For those analysts who have a sense of perspective about cycles in the markets, we appear to be living in very strange economic times, indeed. There will always be pundits on each side of the argument, the pessimistic bears and the optimistic bulls. (It's worth stating that if someone's hedge fund is long or short, they have a vested interest in filling the airwaves and online echo chambers with support for their views.)
Unless you subscribe to the idea of clairvoyance, nobody can know for certain where any particular market is headed. However, historical comparisons make clear that equities in the U.S. are far more likely to head lower than they are to climb higher over the medium-term.
Using History as a Guide
We often see declarations about how we live in "unprecedented times" from commentators pining to make a point. This is especially prevalent in politics, where one party is always trying to position itself as the merchants of change in opposition to the status quo. Yet the same is often seen in economics. When it serves their interests, pundits are apt to tell us that we've never seen the likes of what is unfolding—or what is just around the corner.
This can be a powerful appeal, but it is also powerful when someone can cite historical precedent to support a particular pattern or prediction. For instance, it should be telling that the aggregate price-to-earnings (P/E) ratio for all of Wall St is about 60% above its historical average. (P/E ratios are a very standard metric used to judge the long-term performance of a company.)
The chart above demonstrates the history of the market-wide P/E ratio over the long run. The only times the cyclically adjusted P/E ratio (commonly abbreviated as CAPE 10 or Shiller P/E) for the stock market as a whole has been higher? 1929, 2000, and 2007. Those dates ought to stand out as directly preceding the biggest stock bubbles to ever pop—the market crash that preceded the Great Depression; the end of the dot-com bubble; and the housing collapse that led to the financial crisis (and "Great Recession").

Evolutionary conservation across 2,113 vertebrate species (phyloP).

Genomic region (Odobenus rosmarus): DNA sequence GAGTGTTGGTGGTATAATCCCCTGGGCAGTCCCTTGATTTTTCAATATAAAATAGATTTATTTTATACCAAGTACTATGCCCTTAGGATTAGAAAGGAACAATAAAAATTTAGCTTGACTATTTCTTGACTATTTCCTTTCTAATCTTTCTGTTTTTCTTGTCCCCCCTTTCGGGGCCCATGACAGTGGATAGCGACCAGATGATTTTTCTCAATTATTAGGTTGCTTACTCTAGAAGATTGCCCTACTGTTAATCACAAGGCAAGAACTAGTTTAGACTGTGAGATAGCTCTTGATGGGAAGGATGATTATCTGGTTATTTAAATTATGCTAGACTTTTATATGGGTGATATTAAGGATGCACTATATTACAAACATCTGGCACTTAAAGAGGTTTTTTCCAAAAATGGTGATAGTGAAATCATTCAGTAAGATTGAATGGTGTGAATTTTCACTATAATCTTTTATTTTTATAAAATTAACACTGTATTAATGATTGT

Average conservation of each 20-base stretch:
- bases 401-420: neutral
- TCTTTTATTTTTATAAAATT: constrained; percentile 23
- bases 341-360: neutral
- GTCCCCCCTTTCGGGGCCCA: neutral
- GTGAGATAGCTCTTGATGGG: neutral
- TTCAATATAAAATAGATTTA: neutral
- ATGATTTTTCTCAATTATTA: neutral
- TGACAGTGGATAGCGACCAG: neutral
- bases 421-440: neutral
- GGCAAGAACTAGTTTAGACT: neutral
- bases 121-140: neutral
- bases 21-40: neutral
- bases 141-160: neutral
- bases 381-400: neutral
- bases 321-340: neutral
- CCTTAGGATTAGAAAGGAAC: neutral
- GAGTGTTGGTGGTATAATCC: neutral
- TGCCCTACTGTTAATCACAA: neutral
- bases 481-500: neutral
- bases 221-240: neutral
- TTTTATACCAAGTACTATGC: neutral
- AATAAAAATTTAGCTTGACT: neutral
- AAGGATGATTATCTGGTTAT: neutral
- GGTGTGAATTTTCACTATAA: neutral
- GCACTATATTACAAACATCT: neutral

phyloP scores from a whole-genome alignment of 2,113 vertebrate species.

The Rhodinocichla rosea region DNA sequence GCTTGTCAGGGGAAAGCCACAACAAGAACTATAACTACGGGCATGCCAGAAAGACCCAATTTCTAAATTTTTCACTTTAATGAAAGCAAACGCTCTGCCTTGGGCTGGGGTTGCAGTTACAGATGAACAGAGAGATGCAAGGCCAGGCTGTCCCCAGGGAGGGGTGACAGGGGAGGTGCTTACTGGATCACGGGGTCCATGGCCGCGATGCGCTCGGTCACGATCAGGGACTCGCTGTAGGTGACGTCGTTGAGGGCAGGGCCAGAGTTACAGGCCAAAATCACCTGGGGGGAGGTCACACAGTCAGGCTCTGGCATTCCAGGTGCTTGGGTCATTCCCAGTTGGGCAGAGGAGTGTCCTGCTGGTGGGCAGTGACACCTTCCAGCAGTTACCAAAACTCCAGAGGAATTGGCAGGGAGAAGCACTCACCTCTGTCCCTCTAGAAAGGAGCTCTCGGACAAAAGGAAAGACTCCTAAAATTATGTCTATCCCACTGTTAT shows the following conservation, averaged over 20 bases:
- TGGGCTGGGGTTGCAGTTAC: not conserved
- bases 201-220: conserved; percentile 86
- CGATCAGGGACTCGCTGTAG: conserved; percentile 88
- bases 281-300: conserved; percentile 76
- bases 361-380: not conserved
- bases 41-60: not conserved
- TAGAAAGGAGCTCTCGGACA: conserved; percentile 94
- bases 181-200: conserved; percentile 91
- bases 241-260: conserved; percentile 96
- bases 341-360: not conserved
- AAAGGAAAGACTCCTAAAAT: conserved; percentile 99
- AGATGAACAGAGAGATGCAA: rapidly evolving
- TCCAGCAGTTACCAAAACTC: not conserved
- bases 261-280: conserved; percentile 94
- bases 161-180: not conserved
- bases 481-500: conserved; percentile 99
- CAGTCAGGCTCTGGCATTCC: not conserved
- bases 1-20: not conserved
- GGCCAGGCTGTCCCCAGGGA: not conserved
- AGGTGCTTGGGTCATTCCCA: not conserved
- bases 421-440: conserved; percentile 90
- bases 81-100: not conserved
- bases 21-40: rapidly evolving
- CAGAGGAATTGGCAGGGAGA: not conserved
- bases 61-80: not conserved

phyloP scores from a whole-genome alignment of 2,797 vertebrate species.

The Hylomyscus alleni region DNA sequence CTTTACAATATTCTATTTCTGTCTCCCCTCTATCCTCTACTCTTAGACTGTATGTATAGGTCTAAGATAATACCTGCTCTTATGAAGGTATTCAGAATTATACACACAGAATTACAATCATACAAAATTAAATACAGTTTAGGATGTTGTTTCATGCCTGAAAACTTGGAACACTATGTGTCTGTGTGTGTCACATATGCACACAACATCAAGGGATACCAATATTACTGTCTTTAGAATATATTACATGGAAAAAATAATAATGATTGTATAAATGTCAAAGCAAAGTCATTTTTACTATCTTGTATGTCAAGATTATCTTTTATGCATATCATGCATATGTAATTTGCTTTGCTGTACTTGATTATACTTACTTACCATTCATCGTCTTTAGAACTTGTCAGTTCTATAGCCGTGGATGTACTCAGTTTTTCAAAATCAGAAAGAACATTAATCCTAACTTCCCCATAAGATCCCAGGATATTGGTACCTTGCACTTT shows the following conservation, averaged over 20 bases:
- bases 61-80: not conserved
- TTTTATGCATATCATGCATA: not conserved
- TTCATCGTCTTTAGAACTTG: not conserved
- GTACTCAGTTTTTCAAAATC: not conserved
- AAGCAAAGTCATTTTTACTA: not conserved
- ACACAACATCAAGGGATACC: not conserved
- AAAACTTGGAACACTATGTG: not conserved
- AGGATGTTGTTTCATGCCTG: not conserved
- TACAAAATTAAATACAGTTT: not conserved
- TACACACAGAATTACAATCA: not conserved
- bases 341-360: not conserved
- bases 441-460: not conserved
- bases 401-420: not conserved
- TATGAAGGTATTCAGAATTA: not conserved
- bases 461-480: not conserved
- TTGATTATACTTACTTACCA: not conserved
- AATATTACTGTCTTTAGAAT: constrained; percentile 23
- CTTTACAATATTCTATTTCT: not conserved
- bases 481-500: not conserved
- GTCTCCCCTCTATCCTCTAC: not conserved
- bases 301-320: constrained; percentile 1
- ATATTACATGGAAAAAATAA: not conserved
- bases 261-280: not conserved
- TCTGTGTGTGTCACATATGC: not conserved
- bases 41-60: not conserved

Beyond echoing the warning signs of past market bubbles that were infamously pricked, there's another point to watching these historically elevated P/E levels. Regression to the mean, or the tendency for trends well above or well below a baseline average to "come back to earth," is a powerful force in virtually all human endeavors. This concept alone makes it increasingly likely (as opposed to certain) that a market correction in equities is coming.
Past Performance Is No Guarantee . . .
Of course, there is a certain danger in believing that history as a guide is an infallible tool. As any advisor with scruples is careful to warn, past performance is no guarantee of future outcomes. This is absolutely true; but it doesn't mean we ought to ignore the past in order to provide context and inform our decisions.
Whether or not the stock market correction is just over the horizon or still years away—there's another advising adage about not trying to time the market—there's no doubt that investor and traders alike have become too reliant upon intervention from the Federal Reserve to keep asset valuations propped up.
It's reasonably likely that in the absence of continued stimulus and QE from the Fed, the markets will realize that the "emperor has no clothes." We know that the Fed has basically run out of QE-style ammunition, not to mention that such measures tend to offer diminishing returns. It's a matter of how long before Wall St wakes up?
The opinions and forecasts herein are provided solely for informational purposes, and should not be used or construed as an offer, solicitation, or recommendation to buy or sell any product.